How Vitamin D May Fight Breast Cancer

As early as the 1940s, scientists observed that populations with greater sun exposure had higher rates of skin cancer, but lower rates of other cancers, including breast cancer. Since then, it has become clear that vitamin D (produced by the body in response to sunlight) is largely responsible for these variations, and there is strong evidence that maintaining sufficient vitamin D levels is crucial for cancer prevention.

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The Link Between Vitamin D and Cancer

Among women with breast cancer, about 75 percent are deficient in vitamin D. A 2018 review found that women who have adequate blood vitamin D levels are less likely to be diagnosed with breast cancer; those who already have breast cancer are less likely to experience a recurrence of the disease if their vitamin D levels are sufficient.

In 2014, a meta-analysis of 56 trials concluded that vitamin D3 supplementation was associated with a 12 percent reduction in the risk of death from any cancer.

The Link Between Vitamin D and Estrogen

Estrogen is known to stimulate growth and proliferation of breast cancer cells. Cumulative exposure to estrogen, due to factors such as early onset of menstruation and excess body fat, is therefore associated with a greater risk of breast cancer.

Research has indicated that vitamin D supplements may counteract the cancer-causing effects of estrogen.

A 2015 study of over 57,000 postmenopausal women found that women who took vitamin D supplements had a 26 percent reduction in breast cancer risk. What made this finding particularly notable was that it occurred specifically in women who had also used hormone replacement therapy, which contains estrogen. (The use of hormone replacement therapy in postmenopausal women dropped sharply after 2002, when a large study, called the Women’s Health Initiative, was stopped early because of increases in the risk of heart disease, stroke, and breast cancer in the group receiving hormone therapy.)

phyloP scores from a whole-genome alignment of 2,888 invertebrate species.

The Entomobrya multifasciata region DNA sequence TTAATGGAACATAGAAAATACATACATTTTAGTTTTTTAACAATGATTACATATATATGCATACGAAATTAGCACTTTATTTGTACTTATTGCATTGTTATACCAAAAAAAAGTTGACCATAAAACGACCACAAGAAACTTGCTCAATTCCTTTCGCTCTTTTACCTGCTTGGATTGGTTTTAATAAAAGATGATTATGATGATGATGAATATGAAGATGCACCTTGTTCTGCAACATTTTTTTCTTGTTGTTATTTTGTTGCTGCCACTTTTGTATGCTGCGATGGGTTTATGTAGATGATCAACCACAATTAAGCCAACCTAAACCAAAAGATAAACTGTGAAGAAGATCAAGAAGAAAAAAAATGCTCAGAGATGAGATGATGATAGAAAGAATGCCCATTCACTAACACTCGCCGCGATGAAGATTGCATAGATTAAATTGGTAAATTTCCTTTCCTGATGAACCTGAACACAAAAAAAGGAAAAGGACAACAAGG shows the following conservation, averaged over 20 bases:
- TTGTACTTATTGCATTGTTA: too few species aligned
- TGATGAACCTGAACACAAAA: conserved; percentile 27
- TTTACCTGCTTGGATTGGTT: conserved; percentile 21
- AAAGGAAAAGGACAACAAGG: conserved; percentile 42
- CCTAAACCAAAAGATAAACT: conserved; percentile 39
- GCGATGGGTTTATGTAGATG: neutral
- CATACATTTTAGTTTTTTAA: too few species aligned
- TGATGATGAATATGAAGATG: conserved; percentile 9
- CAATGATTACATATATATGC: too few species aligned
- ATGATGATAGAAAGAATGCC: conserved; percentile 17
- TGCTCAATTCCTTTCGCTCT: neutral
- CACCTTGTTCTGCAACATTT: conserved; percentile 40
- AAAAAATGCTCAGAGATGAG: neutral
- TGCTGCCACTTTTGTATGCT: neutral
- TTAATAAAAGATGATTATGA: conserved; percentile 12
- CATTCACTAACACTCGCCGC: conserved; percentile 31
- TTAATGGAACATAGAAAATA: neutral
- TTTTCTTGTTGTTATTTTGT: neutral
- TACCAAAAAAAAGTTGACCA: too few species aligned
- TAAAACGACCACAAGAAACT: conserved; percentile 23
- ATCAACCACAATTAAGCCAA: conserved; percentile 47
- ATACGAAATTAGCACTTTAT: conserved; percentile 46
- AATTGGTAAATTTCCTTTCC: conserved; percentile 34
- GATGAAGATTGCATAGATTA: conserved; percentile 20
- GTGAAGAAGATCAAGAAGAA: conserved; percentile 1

According to in vitro studies on breast cancer cells, the active form of vitamin D suppresses aromatase expression, resulting in lower production of estrogen. Vitamin D has also been shown to reduce the number of estrogen receptors on cultured breast cancer cells, making the cells less responsive to the hormone’s cancer-promoting signals.

How to Get Enough Vitamin D

The current recommended daily allowance of vitamin D for people ages 1 to 70 is 600 international units (IU). This includes pregnant women. Adults over the age of 70 should get 800 IU.

Oily fish such as salmon, sardines, and oysters are good sources of vitamin D. Supplements are another way to boost your intake.

Vitamin D is also produced in the body and stored in its inactive form, predominately in the skin. Exposure to the UVB light in the sun's rays transforms the vitamin to its active form.

Vitamin D synthesis in the skin varies between individuals. There is no specific duration of daily sun exposure that will work for everyone, and for many of us, a reasonable amount of sun exposure will not be enough. Using sunscreen typically doesn't prevent the sun's effect on vitamin D synthesis, but it's best to limit time in the sun under any circumstances due to the risk of skin cancer.

The best way to know your vitamin D levels for sure is to have a 25(OH)D blood test. Your doctor may recommend using supplements to reach the sweet spot result of 30 to 45 ng/ml. For many people, a moderate daily dose of supplemental vitamin D3 (approximately 1000 to 2000 IU/day) is appropriate to reach that 30 to 45 ng/ml window. 

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